BEIJING — Xi Jinping, general secretary of the Communist Party of China (CPC) Central Committee, has stressed the imperativeness of regulating intra-Party political life and advancing supervision, calling the move “an important approach to promoting comprehensive and strict Party governance.”
Xi made the remarks in late October of 2016 when explaining two related documents at the sixth plenary session of the 18th CPC Central Committee.
Xi’s remarks and the two documents, namely the norms of political life in the Party under current conditions, and the regulation on intra-Party supervision, were publicized on Nov 2, 2016.
The norms, in 12 parts, stress consolidating ideals and beliefs, keeping to the Party’s basic line, safeguarding the authority of the CPC Central Committee, and maintaining close ties with the people, among others.
The regulation, which consists of eight chapters and 47 articles, aims to uphold the CPC’s leadership, strengthen Party building, promote the comprehensive and strict governance of the Party and maintain the Party’s status and purity.
It stressed that self-supervision should be carried out in accordance with regulations and through the principle of democratic centralism.
The two documents, one setting requirements on intra-Party life and the other making rules on supervising the requirements’ implementation, are vital to the CPC’s drive of strict Party governance, said Xie Chuntao, a professor with the Party School of the CPC Central Committee.
Xie described the two documents, which were formulated based on the CPC’s past experiences, as “comprehensive, precise, targeted and organized” efforts on improving the strict governance of the Party.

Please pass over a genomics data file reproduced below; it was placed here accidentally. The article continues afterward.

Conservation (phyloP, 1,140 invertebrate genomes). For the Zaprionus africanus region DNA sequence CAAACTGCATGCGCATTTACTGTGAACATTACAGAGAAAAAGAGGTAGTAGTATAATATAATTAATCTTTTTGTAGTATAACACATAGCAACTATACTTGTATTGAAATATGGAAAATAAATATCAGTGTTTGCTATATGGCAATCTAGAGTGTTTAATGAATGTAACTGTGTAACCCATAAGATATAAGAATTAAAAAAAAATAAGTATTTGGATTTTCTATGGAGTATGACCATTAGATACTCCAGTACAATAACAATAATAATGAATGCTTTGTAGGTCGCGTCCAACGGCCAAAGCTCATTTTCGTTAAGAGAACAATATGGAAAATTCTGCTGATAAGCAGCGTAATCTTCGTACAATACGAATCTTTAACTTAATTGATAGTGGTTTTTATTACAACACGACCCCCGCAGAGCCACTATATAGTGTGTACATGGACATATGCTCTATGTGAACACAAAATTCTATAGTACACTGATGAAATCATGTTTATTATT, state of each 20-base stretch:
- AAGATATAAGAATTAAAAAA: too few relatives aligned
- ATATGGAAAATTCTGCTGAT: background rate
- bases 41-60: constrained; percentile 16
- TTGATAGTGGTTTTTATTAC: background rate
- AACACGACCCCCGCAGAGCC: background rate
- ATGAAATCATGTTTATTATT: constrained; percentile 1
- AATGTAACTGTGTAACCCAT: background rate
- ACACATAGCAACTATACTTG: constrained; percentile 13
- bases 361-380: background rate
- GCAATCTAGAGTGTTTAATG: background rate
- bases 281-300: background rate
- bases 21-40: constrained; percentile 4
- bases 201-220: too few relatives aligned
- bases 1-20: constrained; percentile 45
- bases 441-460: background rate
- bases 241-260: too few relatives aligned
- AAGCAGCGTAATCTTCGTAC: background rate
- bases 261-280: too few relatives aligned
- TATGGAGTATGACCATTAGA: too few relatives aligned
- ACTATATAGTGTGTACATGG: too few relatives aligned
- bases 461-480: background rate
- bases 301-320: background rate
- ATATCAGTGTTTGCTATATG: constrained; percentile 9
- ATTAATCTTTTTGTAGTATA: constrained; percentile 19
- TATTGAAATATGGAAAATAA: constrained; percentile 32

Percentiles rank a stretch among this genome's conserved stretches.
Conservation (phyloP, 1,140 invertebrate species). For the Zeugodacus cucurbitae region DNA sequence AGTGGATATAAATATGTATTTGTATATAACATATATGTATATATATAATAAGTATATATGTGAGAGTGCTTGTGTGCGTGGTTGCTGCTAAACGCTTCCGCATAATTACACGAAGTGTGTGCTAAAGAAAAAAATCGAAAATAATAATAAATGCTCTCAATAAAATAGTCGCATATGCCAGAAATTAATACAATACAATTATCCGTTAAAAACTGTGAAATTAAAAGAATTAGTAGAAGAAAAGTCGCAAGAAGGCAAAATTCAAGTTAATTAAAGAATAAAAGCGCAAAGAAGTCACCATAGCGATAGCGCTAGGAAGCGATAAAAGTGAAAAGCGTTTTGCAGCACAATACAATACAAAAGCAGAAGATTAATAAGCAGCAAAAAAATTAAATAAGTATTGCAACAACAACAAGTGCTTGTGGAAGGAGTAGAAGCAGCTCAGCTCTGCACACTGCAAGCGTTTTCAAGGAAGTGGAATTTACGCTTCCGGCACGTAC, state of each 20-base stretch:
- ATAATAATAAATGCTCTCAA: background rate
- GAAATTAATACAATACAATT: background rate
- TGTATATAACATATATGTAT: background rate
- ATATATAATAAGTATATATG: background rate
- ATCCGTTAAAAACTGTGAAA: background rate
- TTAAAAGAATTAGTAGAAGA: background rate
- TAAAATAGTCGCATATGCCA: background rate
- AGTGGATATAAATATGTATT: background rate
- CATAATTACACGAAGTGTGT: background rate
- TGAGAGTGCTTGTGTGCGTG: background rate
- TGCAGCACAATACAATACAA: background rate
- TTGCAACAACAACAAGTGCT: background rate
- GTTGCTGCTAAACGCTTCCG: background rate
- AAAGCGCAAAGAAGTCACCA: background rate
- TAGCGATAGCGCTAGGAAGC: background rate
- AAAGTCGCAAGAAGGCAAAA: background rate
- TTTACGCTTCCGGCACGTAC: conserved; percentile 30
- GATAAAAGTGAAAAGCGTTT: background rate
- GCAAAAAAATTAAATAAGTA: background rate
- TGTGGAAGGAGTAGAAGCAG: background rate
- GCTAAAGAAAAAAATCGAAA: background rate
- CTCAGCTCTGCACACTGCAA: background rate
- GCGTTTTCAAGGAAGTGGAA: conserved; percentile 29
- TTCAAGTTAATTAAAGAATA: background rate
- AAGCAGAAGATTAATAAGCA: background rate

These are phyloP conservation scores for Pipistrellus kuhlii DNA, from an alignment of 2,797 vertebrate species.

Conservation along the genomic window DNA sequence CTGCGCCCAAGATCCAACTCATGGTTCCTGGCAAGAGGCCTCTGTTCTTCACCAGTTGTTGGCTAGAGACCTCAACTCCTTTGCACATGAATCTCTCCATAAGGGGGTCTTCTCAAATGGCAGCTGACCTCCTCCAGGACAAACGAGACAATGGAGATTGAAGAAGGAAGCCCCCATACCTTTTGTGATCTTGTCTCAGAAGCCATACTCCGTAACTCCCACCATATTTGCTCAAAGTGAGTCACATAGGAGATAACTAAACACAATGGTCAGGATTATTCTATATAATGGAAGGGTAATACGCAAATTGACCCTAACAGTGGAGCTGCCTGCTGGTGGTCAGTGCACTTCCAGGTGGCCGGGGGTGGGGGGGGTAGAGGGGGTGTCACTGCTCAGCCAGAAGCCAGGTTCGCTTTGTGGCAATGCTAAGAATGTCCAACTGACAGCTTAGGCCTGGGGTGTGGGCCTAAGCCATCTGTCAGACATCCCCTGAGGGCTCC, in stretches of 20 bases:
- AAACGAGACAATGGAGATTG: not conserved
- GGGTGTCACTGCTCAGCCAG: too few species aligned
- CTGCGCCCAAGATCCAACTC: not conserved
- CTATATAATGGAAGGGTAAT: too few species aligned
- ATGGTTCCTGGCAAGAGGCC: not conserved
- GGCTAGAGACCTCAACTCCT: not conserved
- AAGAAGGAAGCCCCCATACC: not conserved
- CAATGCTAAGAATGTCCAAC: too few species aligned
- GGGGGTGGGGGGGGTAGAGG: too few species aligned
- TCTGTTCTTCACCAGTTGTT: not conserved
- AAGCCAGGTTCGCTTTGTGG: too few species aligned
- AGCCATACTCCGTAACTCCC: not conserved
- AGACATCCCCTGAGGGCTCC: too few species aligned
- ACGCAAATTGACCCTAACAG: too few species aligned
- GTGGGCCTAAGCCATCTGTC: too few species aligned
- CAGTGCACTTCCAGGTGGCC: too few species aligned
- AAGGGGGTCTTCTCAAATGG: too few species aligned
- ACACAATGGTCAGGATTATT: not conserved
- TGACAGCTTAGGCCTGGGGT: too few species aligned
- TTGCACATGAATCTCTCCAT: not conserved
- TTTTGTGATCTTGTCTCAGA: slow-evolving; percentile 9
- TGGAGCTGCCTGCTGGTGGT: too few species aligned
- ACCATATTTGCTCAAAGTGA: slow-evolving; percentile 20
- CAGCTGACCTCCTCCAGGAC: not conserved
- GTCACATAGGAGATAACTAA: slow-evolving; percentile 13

Time is ripe
Given new conditions and tasks, it is imperative and significant to introduce the norms and regulation, Xi said, adding the conditions are now ripe.
The two documents were introduced to supplement the layout of the CPC’s “Four Comprehensives,” a strategy to promote reform and opening up, refine the socialist modernization drive, as well as to adhere to and develop socialism with Chinese characteristics, Xi said.
The “Four Comprehensives” are the comprehensive building of an all-round moderately prosperous society, deepening of reform, advancement of the rule of law and strict governing of the CPC.
In the past years, the third, fourth and fifth plenary sessions of the 18th CPC Central Committee studied and made arrangements for the first three “Comprehensives,” and the sixth plenary session completed the picture by zeroing in on the fourth “Comprehensive,” according to Xi.
The documents were also born out of a necessity to promote the comprehensive and strict governance of the Party, and to solve outstanding contradictions and problems within the Party, Xi said.
Political life in the Party has been good in general terms, but there are also prominent problems which remain in urgent need of addressing, Xi said.
The top CPC leader pointed out the questionable faith and loyalty of some Party members, including senior ones.
He cited a number of faults among such members, including lax discipline, detachment from the people, arbitrariness and inaction, acts of individualism, factionalism, money worshipping and violations linked to formalism, bureaucracy, hedonism and extravagance.
Nepotism and election fraud have endured while some Party officials sold positions of power, and bartered positions, Xi said, adding that power abuse, corruption as well as legal and disciplinary violations have been spreading.
In particular, a handful of senior Party officials, overcome by their political cravings and lust for power, have resorted to political conspiracies by working in ostensible obedience, while forming cliques to pursue selfish interests, he said.
He went on to list Zhou Yongkang, Bo Xilai, Guo Boxiong, Xu Caihou and Ling Jihua as examples of such behaviors, citing both their economic and political misdeeds.
Advice fully heeded